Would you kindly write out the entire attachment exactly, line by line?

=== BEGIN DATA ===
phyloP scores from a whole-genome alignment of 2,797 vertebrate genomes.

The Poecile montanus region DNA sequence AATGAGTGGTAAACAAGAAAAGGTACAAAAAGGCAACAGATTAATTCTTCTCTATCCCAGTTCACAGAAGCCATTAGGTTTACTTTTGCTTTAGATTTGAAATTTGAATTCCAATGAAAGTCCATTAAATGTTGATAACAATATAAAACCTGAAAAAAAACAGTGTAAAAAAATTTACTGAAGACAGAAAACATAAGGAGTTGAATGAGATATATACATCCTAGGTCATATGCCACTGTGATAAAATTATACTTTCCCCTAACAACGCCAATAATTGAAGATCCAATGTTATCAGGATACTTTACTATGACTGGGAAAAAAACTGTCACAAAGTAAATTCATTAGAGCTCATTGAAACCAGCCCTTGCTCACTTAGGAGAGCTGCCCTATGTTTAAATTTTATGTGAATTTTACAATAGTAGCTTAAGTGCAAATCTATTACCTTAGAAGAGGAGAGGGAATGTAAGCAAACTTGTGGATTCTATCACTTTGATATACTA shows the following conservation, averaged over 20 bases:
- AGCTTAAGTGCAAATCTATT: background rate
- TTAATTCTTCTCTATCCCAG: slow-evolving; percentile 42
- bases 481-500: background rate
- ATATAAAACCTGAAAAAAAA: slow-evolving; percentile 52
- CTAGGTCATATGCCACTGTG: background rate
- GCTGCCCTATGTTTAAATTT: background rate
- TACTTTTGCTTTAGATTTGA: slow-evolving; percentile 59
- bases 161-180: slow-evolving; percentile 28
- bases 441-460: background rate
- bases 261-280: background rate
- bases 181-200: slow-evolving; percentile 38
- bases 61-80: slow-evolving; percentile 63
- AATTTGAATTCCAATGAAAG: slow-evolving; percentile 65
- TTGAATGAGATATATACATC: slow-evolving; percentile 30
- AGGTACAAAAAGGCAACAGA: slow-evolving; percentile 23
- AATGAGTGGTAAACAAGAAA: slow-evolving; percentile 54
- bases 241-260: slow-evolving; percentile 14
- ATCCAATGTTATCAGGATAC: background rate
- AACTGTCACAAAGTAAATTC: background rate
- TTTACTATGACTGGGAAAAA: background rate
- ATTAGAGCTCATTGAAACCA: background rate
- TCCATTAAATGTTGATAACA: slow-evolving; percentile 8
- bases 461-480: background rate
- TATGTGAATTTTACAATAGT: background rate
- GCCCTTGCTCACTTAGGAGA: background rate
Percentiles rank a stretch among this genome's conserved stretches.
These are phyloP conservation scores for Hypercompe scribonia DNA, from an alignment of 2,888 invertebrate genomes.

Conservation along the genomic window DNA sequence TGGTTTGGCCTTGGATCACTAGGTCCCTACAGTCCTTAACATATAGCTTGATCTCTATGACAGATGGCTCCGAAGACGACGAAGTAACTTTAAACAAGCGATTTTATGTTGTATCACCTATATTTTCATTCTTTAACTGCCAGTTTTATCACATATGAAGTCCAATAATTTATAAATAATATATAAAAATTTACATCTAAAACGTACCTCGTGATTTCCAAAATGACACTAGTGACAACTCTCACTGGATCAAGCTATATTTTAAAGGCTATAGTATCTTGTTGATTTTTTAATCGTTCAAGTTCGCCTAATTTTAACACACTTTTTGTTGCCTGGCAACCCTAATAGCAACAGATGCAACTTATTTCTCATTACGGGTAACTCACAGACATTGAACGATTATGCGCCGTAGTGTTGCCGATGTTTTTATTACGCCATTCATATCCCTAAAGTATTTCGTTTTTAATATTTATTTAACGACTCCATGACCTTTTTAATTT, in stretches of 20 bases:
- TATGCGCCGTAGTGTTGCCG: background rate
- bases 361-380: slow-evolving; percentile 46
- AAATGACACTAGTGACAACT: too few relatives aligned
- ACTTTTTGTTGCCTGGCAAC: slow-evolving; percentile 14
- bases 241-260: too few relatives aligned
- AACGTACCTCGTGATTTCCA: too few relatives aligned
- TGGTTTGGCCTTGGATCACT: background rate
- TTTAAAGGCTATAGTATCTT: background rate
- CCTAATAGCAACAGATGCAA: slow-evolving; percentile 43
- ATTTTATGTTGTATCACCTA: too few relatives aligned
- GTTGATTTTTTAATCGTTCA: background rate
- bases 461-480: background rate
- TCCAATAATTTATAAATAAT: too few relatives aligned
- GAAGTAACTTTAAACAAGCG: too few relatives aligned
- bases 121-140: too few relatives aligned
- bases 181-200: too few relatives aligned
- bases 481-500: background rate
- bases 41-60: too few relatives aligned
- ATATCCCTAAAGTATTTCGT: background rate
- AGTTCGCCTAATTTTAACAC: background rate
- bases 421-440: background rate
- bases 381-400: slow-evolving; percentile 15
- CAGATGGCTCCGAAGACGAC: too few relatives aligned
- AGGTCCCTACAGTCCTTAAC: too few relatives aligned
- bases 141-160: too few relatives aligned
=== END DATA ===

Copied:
phyloP scores from a whole-genome alignment of 2,797 vertebrate genomes.

The Poecile montanus region DNA sequence AATGAGTGGTAAACAAGAAAAGGTACAAAAAGGCAACAGATTAATTCTTCTCTATCCCAGTTCACAGAAGCCATTAGGTTTACTTTTGCTTTAGATTTGAAATTTGAATTCCAATGAAAGTCCATTAAATGTTGATAACAATATAAAACCTGAAAAAAAACAGTGTAAAAAAATTTACTGAAGACAGAAAACATAAGGAGTTGAATGAGATATATACATCCTAGGTCATATGCCACTGTGATAAAATTATACTTTCCCCTAACAACGCCAATAATTGAAGATCCAATGTTATCAGGATACTTTACTATGACTGGGAAAAAAACTGTCACAAAGTAAATTCATTAGAGCTCATTGAAACCAGCCCTTGCTCACTTAGGAGAGCTGCCCTATGTTTAAATTTTATGTGAATTTTACAATAGTAGCTTAAGTGCAAATCTATTACCTTAGAAGAGGAGAGGGAATGTAAGCAAACTTGTGGATTCTATCACTTTGATATACTA shows the following conservation, averaged over 20 bases:
- AGCTTAAGTGCAAATCTATT: background rate
- TTAATTCTTCTCTATCCCAG: slow-evolving; percentile 42
- bases 481-500: background rate
- ATATAAAACCTGAAAAAAAA: slow-evolving; percentile 52
- CTAGGTCATATGCCACTGTG: background rate
- GCTGCCCTATGTTTAAATTT: background rate
- TACTTTTGCTTTAGATTTGA: slow-evolving; percentile 59
- bases 161-180: slow-evolving; percentile 28
- bases 441-460: background rate
- bases 261-280: background rate
- bases 181-200: slow-evolving; percentile 38
- bases 61-80: slow-evolving; percentile 63
- AATTTGAATTCCAATGAAAG: slow-evolving; percentile 65
- TTGAATGAGATATATACATC: slow-evolving; percentile 30
- AGGTACAAAAAGGCAACAGA: slow-evolving; percentile 23
- AATGAGTGGTAAACAAGAAA: slow-evolving; percentile 54
- bases 241-260: slow-evolving; percentile 14
- ATCCAATGTTATCAGGATAC: background rate
- AACTGTCACAAAGTAAATTC: background rate
- TTTACTATGACTGGGAAAAA: background rate
- ATTAGAGCTCATTGAAACCA: background rate
- TCCATTAAATGTTGATAACA: slow-evolving; percentile 8
- bases 461-480: background rate
- TATGTGAATTTTACAATAGT: background rate
- GCCCTTGCTCACTTAGGAGA: background rate
Percentiles rank a stretch among this genome's conserved stretches.
These are phyloP conservation scores for Hypercompe scribonia DNA, from an alignment of 2,888 invertebrate genomes.

Conservation along the genomic window DNA sequence TGGTTTGGCCTTGGATCACTAGGTCCCTACAGTCCTTAACATATAGCTTGATCTCTATGACAGATGGCTCCGAAGACGACGAAGTAACTTTAAACAAGCGATTTTATGTTGTATCACCTATATTTTCATTCTTTAACTGCCAGTTTTATCACATATGAAGTCCAATAATTTATAAATAATATATAAAAATTTACATCTAAAACGTACCTCGTGATTTCCAAAATGACACTAGTGACAACTCTCACTGGATCAAGCTATATTTTAAAGGCTATAGTATCTTGTTGATTTTTTAATCGTTCAAGTTCGCCTAATTTTAACACACTTTTTGTTGCCTGGCAACCCTAATAGCAACAGATGCAACTTATTTCTCATTACGGGTAACTCACAGACATTGAACGATTATGCGCCGTAGTGTTGCCGATGTTTTTATTACGCCATTCATATCCCTAAAGTATTTCGTTTTTAATATTTATTTAACGACTCCATGACCTTTTTAATTT, in stretches of 20 bases:
- TATGCGCCGTAGTGTTGCCG: background rate
- bases 361-380: slow-evolving; percentile 46
- AAATGACACTAGTGACAACT: too few relatives aligned
- ACTTTTTGTTGCCTGGCAAC: slow-evolving; percentile 14
- bases 241-260: too few relatives aligned
- AACGTACCTCGTGATTTCCA: too few relatives aligned
- TGGTTTGGCCTTGGATCACT: background rate
- TTTAAAGGCTATAGTATCTT: background rate
- CCTAATAGCAACAGATGCAA: slow-evolving; percentile 43
- ATTTTATGTTGTATCACCTA: too few relatives aligned
- GTTGATTTTTTAATCGTTCA: background rate
- bases 461-480: background rate
- TCCAATAATTTATAAATAAT: too few relatives aligned
- GAAGTAACTTTAAACAAGCG: too few relatives aligned
- bases 121-140: too few relatives aligned
- bases 181-200: too few relatives aligned
- bases 481-500: background rate
- bases 41-60: too few relatives aligned
- ATATCCCTAAAGTATTTCGT: background rate
- AGTTCGCCTAATTTTAACAC: background rate
- bases 421-440: background rate
- bases 381-400: slow-evolving; percentile 15
- CAGATGGCTCCGAAGACGAC: too few relatives aligned
- AGGTCCCTACAGTCCTTAAC: too few relatives aligned
- bases 141-160: too few relatives aligned